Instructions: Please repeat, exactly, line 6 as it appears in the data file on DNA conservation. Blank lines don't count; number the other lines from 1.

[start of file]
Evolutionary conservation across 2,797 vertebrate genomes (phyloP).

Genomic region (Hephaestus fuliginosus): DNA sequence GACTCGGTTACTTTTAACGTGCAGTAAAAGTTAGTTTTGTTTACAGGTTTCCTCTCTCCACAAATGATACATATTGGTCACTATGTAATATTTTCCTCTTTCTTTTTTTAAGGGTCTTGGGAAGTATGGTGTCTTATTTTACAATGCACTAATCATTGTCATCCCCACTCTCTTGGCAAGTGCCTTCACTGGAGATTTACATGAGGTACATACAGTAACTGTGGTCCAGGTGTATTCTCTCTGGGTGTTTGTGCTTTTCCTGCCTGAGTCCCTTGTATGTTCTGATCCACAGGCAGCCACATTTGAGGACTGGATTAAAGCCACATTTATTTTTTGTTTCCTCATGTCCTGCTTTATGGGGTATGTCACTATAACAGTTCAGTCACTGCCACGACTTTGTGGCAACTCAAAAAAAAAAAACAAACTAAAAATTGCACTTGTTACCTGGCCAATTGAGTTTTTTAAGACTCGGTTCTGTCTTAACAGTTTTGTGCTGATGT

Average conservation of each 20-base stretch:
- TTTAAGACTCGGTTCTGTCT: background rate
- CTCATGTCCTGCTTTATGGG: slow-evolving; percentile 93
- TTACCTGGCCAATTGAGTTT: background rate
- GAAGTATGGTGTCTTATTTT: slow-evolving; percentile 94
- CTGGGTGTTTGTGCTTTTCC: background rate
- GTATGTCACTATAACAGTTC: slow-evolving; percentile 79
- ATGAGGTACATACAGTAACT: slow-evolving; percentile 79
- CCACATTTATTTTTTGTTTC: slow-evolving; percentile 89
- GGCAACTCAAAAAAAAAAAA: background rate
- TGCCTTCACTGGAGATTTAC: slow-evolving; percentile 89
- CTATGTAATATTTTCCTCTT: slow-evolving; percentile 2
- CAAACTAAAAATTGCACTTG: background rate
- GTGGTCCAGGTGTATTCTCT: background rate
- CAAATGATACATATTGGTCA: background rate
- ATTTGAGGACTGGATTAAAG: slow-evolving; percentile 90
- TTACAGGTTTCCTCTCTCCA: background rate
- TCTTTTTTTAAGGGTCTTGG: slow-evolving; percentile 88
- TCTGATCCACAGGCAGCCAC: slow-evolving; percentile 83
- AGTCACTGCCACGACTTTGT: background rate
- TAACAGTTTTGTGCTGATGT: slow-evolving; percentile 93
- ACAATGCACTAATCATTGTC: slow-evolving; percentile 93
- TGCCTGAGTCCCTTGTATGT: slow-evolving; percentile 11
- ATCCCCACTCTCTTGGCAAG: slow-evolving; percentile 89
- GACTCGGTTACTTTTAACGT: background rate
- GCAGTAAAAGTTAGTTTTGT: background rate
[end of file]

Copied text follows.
- TTACCTGGCCAATTGAGTTT: background rate